“Yes” is a dangerous word. It sounds polite and helpful on the surface, and in many instances it is. But it can also lead one down the road to over-commitment and exhaustion.
It’s difficult to say “no” once you’re expected to say “yes” to every request, no matter how insignificant it may seem at the time.
Over the past few years and especially since we started a family, life has become more complex to the point where it’s difficult to keep track of responsibilities, commitments and schedules for six people. Kim and I discuss our coming week’s schedule on Sunday evening. And yet by Monday night I’m asking, “Now, what do we have going on tomorrow?”
This past year something changed.
In an attempt to gain a modicum of control of my schedule and maintain my sanity, I began turning down requests for my time. This has not been an easy adjustment. I seldom remember my father saying no. He’d run from one assignment to the next. I have friends that are able to function with this level of chaos. I’m not one of them.
There are times when I feel bad saying no, but it’s better to be upfront and deal with a little discomfort than partially commit. That’s what I used to do. I’d say, “I’ll try to make it” and when I didn’t, it was a bigger disappointment than had I said no from the start.
This past year I’ve said no to some travel for work. I’ve taken on fewer projects at work and church. I’ve turned down opportunities to meet up with friends. We even cancelled our summer vacation to Utah because we felt overwhelmed at the time. We needed some time to catch our breath. So we picked blueberries and spent time doing absolutely nothing at the beach.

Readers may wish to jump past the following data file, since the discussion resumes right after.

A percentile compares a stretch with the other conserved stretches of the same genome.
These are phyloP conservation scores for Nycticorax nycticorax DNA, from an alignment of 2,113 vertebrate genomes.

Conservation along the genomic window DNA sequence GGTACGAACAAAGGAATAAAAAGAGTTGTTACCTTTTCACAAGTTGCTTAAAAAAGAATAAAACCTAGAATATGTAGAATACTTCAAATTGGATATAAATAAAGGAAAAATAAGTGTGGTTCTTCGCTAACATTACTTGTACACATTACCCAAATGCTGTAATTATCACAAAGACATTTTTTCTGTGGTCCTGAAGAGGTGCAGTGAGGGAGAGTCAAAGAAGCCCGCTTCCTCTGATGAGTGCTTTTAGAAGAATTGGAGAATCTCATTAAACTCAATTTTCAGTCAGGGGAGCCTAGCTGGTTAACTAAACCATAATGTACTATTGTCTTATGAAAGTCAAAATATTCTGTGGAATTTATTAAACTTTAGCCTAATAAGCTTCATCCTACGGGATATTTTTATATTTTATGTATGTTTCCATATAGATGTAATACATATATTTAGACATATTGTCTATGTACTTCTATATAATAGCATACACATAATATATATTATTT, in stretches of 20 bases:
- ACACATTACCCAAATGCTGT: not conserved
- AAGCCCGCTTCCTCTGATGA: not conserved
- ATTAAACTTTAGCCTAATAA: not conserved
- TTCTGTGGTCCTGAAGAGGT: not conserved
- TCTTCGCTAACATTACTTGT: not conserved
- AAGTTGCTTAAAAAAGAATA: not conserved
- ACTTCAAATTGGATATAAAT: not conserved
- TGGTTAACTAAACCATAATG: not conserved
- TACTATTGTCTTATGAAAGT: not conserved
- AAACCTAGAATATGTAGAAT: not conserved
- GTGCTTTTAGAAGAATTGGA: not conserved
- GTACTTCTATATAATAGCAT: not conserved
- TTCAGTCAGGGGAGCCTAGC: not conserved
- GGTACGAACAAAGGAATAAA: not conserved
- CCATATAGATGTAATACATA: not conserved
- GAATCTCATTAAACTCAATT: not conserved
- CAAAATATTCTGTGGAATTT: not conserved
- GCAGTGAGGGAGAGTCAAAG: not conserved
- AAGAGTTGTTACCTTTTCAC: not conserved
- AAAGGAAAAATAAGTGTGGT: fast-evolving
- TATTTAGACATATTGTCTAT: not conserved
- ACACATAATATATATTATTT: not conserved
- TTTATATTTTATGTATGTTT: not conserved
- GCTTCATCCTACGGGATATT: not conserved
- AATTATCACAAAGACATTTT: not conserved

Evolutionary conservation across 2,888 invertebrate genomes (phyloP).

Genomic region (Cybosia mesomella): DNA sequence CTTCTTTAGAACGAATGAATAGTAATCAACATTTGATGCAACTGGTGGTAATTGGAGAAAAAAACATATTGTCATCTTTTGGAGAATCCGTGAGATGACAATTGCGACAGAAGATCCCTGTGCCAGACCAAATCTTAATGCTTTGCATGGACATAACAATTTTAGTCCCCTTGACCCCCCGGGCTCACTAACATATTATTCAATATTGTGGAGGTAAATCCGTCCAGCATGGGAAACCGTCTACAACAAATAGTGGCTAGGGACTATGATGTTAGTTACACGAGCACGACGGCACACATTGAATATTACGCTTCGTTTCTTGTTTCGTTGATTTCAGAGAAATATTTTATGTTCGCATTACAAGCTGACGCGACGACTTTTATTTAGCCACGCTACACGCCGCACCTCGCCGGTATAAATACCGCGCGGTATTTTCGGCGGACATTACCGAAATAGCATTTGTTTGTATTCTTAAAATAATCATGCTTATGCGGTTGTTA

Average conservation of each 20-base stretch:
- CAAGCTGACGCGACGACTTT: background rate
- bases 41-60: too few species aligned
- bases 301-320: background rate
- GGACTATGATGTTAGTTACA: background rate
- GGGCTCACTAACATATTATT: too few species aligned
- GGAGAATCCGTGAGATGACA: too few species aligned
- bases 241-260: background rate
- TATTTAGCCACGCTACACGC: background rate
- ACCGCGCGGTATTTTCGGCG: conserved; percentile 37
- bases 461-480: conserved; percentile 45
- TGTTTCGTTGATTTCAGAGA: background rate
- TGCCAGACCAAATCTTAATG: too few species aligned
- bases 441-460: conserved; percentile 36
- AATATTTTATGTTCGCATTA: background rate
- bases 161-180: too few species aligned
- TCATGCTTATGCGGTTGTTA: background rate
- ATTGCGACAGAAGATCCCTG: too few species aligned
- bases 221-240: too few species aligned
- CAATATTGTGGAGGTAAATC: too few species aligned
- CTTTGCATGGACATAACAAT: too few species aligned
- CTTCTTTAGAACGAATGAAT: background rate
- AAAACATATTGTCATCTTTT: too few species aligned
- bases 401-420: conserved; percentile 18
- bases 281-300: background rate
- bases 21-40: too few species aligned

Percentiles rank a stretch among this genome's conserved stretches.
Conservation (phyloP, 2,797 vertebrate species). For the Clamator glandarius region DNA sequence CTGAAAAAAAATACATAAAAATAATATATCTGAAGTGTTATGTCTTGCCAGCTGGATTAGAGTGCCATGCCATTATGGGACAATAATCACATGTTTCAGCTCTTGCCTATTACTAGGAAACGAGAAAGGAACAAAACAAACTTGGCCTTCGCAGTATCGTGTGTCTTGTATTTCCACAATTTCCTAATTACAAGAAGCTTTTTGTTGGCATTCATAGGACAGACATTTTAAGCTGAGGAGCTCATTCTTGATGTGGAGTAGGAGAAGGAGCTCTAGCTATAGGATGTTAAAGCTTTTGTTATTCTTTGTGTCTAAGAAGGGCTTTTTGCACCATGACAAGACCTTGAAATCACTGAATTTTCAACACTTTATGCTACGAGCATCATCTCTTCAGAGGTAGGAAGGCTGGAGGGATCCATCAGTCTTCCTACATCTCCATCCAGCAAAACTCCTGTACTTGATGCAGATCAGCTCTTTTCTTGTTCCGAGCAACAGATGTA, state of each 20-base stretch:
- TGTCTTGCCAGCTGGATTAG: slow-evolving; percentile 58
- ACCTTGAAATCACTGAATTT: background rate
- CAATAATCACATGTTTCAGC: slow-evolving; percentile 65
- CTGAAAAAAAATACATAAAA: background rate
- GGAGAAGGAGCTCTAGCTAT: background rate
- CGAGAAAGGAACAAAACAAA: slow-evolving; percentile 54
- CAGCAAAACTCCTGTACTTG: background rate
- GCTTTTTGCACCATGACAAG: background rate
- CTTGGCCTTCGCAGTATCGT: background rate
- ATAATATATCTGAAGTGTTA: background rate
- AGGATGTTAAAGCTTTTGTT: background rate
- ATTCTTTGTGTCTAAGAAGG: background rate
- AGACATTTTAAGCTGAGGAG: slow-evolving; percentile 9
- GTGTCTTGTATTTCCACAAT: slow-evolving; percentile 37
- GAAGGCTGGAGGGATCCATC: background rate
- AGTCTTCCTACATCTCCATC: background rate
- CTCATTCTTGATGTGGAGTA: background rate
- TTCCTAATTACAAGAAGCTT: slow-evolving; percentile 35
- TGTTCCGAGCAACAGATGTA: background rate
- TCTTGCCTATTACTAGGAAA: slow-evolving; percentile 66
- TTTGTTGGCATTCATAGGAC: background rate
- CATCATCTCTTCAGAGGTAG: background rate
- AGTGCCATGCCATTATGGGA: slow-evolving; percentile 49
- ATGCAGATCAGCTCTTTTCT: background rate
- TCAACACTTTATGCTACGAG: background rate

But I’d like to believe there’s much to gain by saying no and committing to less. For example, by committing to fewer projects at work, I’m able to give my full attention to the two or three projects that will provide the most value to my team. Picking a couple of projects forces me to weed out all the clutter and really focus on projects that will drive results. It’s actually much easier to complete a bunch of crap projects than one that’s difficult yet comes with a large payoff.
That reminds me of the first time I went through the review process at Microsoft. My manager had left the company so the job of reviewing our group fell to the VP over Office. I’d spent the past six months planning one event and was certain he’d dock me for not completing more tasks. But he surprised me when he said, “Your manager’s job is to overwhelm you with projects. Your job is to figure out the one or maybe two that must get done and ignore the rest.”
I’m not saying it’s a particularly smart move to ignore projects that come from your boss. But you can explain why completing fewer but more critical projects beats finishing a dozen of dubious value.
Committing to less allows me to carve out time with my spouse and children. That results in life balance that’s difficult to obtain when you say yes to everyone. Look for a manager who values results instead of sheer number of hours spent behind a desk. I’ll take the employee who spent two hours writing a script to manage the backups over the one who spends four hours each weekend doing it by hand. Find a manager who appreciates the first type of employee, because that’s probably you.
I still struggle finding that balance. But I’m able to recognize when I’ve let the pendulum swing out too far in one direction. Sometimes there’s very little I can do about it. But I know it’s there and I’m always striving for it.